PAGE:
Keeping an electric vehicle easier than ever
By Dave Kunz, June 5, 2013
RIVERSIDE, Calif. (KABC) -- If it's been a few years since you looked at electric vehicles (EVs), you may want to consider the latest models. There are new innovations and lower prices that make electrics more competitive.
Now that EVs are becoming more a part of the automotive landscape, the downsides to owning one are becoming fewer.
Nissan's Leaf, for example, has gotten some improvements to entice more buyers: a lower base price, faster charging times, and options that give it a more premium feel. Plus, the Leaf is now built in the U.S. These things all seem to be helping, as sales have picked up recently.
And if you have a Leaf or another electric, more places to recharge have sprung up. For example, one McDonald's restaurant in Riverside was remodeled to be more "eco-friendly." Yes, those golden arches are turning a bit green.
"We're LEED Gold certified and we really push the envelope on technology. We're seeing mroe and more electric vehicles and it seems like the wave of the future that wherever you go, you need to be able to get a quick charge," said Candace Spiel, the owner-operator of the McDonald's location.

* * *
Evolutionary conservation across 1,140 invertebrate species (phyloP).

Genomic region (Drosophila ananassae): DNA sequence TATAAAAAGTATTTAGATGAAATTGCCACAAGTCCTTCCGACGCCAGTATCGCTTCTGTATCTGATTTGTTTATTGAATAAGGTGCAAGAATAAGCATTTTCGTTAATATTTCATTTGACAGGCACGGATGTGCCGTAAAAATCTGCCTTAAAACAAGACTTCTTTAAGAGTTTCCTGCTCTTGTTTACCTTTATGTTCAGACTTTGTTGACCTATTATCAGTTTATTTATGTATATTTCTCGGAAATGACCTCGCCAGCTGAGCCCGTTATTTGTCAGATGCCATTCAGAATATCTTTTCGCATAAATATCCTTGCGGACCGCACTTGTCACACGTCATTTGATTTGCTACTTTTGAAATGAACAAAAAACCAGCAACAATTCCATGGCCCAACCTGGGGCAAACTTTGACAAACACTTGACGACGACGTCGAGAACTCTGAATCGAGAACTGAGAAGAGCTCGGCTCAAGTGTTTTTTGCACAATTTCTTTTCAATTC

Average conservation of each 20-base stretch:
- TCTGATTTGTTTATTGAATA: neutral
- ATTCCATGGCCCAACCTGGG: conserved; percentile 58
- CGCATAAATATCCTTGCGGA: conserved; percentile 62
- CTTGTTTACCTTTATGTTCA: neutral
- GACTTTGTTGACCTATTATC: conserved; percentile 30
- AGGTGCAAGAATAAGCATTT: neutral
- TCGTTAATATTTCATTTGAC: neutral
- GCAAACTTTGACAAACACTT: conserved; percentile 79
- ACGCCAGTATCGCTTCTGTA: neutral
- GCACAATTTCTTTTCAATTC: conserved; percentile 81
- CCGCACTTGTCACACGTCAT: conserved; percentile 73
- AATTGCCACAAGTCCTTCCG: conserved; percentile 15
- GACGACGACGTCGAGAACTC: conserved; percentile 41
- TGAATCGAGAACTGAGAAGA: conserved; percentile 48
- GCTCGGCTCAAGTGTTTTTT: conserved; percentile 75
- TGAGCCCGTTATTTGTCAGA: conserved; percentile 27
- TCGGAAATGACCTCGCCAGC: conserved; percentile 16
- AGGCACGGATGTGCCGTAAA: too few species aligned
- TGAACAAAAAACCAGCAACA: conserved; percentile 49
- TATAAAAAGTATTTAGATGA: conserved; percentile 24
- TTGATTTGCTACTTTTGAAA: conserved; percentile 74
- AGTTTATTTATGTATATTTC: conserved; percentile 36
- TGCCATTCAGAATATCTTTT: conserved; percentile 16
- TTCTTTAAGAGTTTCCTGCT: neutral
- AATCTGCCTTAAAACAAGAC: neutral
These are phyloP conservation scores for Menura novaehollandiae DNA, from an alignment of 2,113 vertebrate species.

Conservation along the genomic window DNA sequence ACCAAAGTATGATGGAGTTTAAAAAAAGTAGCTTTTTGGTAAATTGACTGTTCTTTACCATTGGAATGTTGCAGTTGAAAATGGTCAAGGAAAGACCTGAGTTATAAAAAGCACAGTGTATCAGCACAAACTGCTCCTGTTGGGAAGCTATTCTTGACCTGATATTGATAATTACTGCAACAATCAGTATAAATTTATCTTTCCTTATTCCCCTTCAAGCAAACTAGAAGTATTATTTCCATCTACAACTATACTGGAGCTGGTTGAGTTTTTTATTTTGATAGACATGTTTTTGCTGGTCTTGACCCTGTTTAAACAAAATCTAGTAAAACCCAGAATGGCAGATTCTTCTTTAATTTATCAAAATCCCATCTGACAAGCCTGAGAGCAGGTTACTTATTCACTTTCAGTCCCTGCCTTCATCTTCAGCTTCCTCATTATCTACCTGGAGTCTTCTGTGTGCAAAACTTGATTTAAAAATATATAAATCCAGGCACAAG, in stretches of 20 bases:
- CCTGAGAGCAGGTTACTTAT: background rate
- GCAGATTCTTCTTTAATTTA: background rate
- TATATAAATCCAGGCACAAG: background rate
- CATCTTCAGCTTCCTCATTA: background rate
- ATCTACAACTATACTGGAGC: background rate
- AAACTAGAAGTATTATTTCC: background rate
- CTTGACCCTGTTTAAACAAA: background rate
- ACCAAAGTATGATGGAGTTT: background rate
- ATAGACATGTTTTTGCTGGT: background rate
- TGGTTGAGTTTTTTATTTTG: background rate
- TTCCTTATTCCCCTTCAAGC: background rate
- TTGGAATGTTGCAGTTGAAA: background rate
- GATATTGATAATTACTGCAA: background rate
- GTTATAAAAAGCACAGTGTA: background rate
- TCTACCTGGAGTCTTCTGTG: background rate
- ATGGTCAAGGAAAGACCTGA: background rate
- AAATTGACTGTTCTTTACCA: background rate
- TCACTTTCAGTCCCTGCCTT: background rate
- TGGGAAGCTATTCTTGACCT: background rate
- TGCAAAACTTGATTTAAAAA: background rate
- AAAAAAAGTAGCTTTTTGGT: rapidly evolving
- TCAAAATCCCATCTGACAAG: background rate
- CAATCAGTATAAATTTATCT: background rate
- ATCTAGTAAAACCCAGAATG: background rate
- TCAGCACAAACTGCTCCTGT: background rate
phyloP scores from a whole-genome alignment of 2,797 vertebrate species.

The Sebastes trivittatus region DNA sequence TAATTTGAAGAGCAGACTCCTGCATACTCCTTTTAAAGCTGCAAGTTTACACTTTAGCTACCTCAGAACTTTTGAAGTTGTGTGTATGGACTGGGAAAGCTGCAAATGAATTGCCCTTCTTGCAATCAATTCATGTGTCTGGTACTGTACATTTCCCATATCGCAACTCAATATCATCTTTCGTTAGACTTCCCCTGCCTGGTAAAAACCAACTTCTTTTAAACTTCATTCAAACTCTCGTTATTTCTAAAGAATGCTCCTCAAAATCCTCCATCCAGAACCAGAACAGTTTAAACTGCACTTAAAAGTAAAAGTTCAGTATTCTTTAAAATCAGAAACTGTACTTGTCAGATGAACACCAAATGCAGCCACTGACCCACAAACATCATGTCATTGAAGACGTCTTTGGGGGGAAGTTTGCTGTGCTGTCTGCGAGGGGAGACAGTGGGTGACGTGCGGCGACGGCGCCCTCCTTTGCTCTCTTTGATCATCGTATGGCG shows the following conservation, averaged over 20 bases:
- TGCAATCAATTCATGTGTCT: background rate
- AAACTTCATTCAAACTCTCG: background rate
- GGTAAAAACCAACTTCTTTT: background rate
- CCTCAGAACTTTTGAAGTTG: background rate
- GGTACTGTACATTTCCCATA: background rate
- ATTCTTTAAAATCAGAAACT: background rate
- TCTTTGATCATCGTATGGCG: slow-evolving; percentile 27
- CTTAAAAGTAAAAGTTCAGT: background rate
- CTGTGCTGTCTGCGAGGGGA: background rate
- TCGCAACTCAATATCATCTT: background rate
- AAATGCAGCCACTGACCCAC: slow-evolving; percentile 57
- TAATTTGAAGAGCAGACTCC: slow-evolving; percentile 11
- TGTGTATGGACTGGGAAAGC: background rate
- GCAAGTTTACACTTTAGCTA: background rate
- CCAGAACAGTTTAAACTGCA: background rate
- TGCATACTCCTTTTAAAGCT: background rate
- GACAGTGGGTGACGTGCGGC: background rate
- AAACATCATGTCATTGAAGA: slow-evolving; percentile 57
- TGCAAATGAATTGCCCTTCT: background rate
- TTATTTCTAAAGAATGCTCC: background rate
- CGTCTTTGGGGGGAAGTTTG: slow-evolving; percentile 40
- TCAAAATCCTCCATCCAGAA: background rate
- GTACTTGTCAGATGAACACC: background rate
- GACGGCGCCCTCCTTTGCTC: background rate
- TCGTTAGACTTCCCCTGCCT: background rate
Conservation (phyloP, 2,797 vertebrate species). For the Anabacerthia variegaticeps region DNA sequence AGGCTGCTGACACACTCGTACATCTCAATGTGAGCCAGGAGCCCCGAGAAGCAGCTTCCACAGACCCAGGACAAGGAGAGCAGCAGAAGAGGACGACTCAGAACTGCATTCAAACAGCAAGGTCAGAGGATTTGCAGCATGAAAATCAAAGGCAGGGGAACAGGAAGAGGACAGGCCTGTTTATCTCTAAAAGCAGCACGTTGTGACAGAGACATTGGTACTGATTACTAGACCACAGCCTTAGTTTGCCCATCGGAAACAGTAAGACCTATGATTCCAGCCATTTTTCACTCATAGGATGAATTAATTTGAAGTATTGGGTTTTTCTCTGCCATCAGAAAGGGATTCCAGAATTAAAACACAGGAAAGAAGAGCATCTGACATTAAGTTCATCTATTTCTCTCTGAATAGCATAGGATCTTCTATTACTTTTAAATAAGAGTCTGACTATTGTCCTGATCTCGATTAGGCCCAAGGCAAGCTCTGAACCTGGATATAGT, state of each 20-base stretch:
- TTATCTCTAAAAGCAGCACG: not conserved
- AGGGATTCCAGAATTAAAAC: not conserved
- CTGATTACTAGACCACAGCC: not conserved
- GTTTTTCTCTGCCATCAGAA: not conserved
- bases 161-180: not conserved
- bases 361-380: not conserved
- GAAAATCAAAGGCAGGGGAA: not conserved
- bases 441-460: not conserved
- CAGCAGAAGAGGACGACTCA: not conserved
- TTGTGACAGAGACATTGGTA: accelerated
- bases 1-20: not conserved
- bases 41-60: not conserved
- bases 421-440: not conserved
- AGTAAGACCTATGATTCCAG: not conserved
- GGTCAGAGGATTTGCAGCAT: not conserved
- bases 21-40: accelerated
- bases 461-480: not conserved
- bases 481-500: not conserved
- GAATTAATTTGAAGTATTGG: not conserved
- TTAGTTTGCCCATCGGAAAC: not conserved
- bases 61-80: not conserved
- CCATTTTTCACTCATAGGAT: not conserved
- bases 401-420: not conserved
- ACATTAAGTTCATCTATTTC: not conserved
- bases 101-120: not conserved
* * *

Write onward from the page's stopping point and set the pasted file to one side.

They might really be on to something. The new green McDonald's was recently packed with regulars, not just for burgers, but for kilowatts.
"I will actually shop at a place that has a charger. And I'll choose that restaurant or business," said customer Brian Casey.
There are essentially three ways to charge an EV. Level 1 is that cord that comes with the car and plugs into a household outlet. That takes many hours to charge up a battery. Level 2 is higher voltage. That's those home chargers and most public charging stations.
Level 3 is a quick charge. It can give a car like the Leaf an 80 percent charge in about the time it takes to have lunch.
And the location of the new charging station makes it an ideal EV waypoint for trips to places like Palm Springs or Big Bear. For now, the new quick charger is free, but it'll eventually cost about $5 to use.
And charging at home is about to get a bit more economical. Bosch announced a breakthrough price for its new Level 2 charger: $449, about half the price of others.
There are lots more choices in cars now too, from the tiny Smart Electric to Toyota's plug-in electric version of their RAV4 in the event you need a small SUV.
EV's still aren't perfect, nor are they for everyone. But living with one is getting a little bit easier all the time.